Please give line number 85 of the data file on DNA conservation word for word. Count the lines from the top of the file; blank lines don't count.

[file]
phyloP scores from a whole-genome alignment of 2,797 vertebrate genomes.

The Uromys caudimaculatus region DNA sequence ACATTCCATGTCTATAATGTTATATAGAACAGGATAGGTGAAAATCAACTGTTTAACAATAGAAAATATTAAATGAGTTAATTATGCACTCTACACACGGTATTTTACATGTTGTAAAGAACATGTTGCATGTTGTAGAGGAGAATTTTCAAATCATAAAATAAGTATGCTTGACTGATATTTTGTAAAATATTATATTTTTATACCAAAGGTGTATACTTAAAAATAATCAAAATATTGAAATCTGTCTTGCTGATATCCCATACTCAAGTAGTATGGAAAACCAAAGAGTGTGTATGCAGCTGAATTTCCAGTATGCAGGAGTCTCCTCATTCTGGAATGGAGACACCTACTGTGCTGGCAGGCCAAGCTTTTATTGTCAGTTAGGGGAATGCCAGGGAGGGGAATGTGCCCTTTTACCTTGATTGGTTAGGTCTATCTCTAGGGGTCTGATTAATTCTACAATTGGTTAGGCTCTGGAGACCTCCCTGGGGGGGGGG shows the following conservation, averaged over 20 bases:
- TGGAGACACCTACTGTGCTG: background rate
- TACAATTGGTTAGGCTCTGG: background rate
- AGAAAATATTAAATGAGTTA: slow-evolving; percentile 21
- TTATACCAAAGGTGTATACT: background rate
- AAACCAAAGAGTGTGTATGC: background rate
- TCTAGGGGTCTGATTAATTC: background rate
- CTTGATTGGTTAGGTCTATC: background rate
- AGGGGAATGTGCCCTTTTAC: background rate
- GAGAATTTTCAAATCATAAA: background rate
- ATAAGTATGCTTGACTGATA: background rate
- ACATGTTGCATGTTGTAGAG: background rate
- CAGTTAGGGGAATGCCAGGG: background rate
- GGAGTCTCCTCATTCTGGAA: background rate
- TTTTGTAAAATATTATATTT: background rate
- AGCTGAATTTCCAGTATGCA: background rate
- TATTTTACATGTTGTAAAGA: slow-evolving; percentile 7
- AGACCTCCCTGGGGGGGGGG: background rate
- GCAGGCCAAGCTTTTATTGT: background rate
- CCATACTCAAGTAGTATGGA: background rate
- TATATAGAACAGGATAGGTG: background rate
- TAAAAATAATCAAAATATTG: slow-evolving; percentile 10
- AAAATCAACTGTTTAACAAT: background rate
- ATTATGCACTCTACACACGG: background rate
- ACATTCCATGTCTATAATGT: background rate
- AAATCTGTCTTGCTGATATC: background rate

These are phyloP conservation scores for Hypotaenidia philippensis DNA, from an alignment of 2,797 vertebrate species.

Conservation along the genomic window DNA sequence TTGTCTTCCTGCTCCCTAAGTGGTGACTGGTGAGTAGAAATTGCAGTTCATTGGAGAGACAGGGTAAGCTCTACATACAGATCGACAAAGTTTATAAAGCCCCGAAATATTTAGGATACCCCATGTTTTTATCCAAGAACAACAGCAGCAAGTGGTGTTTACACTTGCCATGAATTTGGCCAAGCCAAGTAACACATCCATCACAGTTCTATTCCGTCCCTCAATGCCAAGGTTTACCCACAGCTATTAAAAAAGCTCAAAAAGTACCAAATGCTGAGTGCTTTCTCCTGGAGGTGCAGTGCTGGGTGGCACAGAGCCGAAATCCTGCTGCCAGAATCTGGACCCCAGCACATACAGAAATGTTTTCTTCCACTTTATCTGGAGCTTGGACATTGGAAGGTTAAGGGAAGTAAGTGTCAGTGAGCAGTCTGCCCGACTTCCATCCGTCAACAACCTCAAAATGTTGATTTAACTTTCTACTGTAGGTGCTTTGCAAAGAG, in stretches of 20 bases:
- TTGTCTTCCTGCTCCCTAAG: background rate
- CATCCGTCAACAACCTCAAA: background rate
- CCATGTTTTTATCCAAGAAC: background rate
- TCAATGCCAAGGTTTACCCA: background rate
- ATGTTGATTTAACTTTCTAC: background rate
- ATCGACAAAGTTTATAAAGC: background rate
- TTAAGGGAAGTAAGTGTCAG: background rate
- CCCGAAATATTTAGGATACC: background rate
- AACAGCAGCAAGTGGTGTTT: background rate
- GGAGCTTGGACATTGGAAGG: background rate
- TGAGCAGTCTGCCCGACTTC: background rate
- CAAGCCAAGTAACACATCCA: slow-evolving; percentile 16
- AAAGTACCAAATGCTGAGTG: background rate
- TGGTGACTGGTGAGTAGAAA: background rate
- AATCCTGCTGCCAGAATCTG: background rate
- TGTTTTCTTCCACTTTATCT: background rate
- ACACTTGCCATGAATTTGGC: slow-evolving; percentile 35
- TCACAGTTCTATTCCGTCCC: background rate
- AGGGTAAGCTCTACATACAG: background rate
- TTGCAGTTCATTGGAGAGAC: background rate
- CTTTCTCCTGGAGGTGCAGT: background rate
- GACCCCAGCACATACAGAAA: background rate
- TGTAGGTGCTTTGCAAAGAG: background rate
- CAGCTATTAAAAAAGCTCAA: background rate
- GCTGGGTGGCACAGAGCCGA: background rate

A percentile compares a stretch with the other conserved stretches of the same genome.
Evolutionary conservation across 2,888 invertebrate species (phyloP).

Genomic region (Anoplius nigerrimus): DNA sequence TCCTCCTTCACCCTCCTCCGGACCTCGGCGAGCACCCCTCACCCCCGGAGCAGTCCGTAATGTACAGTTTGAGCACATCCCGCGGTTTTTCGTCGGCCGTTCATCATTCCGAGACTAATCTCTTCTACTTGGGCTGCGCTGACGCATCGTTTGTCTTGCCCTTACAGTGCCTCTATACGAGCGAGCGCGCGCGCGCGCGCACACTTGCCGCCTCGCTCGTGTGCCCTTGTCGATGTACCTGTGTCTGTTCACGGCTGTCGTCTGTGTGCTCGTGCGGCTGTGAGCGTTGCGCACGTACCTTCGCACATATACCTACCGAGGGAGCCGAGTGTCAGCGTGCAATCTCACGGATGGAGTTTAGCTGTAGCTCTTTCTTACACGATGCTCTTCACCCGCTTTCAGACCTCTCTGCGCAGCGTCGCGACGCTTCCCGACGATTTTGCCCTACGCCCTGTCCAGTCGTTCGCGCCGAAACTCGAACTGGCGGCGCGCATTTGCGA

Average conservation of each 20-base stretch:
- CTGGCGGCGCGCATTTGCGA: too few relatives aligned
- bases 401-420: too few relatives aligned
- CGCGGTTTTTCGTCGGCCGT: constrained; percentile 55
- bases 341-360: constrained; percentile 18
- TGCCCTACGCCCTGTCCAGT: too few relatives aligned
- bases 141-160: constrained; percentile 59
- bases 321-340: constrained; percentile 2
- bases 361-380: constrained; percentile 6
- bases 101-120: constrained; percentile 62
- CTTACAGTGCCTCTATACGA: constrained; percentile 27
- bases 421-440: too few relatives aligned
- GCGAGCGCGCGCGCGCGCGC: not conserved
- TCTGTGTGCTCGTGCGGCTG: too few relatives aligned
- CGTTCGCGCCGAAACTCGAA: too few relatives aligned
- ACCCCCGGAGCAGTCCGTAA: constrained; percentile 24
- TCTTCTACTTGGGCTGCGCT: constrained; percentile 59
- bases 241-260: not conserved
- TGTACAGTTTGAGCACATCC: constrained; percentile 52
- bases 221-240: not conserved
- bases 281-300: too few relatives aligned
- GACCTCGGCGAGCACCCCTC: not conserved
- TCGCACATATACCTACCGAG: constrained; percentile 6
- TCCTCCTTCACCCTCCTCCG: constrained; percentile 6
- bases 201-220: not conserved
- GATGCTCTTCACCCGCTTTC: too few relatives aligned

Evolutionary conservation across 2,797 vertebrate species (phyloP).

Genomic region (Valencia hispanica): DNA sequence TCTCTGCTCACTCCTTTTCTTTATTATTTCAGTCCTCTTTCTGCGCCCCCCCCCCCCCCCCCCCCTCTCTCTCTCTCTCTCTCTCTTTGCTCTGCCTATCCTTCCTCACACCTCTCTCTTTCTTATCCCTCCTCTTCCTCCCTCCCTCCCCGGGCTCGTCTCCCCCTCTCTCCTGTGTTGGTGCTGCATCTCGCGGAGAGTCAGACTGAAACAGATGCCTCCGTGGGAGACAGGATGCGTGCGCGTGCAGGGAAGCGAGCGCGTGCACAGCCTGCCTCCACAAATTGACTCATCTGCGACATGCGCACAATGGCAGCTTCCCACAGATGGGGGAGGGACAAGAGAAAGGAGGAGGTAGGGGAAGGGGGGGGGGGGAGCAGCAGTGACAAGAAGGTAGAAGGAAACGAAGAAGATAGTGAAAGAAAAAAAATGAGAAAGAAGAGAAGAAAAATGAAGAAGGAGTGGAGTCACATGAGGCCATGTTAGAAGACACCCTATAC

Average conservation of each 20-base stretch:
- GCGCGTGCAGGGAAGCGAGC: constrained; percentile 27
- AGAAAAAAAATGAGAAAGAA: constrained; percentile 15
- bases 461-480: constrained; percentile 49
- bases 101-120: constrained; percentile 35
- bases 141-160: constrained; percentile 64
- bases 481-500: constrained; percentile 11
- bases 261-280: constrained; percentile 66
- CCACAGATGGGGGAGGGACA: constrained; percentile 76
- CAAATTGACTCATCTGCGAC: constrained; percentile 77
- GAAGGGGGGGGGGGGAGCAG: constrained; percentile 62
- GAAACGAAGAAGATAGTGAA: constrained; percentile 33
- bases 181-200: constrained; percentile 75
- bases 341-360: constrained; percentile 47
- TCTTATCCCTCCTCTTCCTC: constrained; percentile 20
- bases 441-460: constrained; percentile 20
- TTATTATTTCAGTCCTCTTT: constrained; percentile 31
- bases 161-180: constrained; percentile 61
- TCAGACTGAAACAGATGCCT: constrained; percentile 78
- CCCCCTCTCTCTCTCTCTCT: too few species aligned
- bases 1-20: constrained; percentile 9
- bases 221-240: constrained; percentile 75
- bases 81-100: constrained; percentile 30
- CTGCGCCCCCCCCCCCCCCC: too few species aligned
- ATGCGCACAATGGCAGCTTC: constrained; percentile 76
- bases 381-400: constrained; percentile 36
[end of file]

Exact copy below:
Genomic region (Valencia hispanica): DNA sequence TCTCTGCTCACTCCTTTTCTTTATTATTTCAGTCCTCTTTCTGCGCCCCCCCCCCCCCCCCCCCCTCTCTCTCTCTCTCTCTCTCTTTGCTCTGCCTATCCTTCCTCACACCTCTCTCTTTCTTATCCCTCCTCTTCCTCCCTCCCTCCCCGGGCTCGTCTCCCCCTCTCTCCTGTGTTGGTGCTGCATCTCGCGGAGAGTCAGACTGAAACAGATGCCTCCGTGGGAGACAGGATGCGTGCGCGTGCAGGGAAGCGAGCGCGTGCACAGCCTGCCTCCACAAATTGACTCATCTGCGACATGCGCACAATGGCAGCTTCCCACAGATGGGGGAGGGACAAGAGAAAGGAGGAGGTAGGGGAAGGGGGGGGGGGGAGCAGCAGTGACAAGAAGGTAGAAGGAAACGAAGAAGATAGTGAAAGAAAAAAAATGAGAAAGAAGAGAAGAAAAATGAAGAAGGAGTGGAGTCACATGAGGCCATGTTAGAAGACACCCTATAC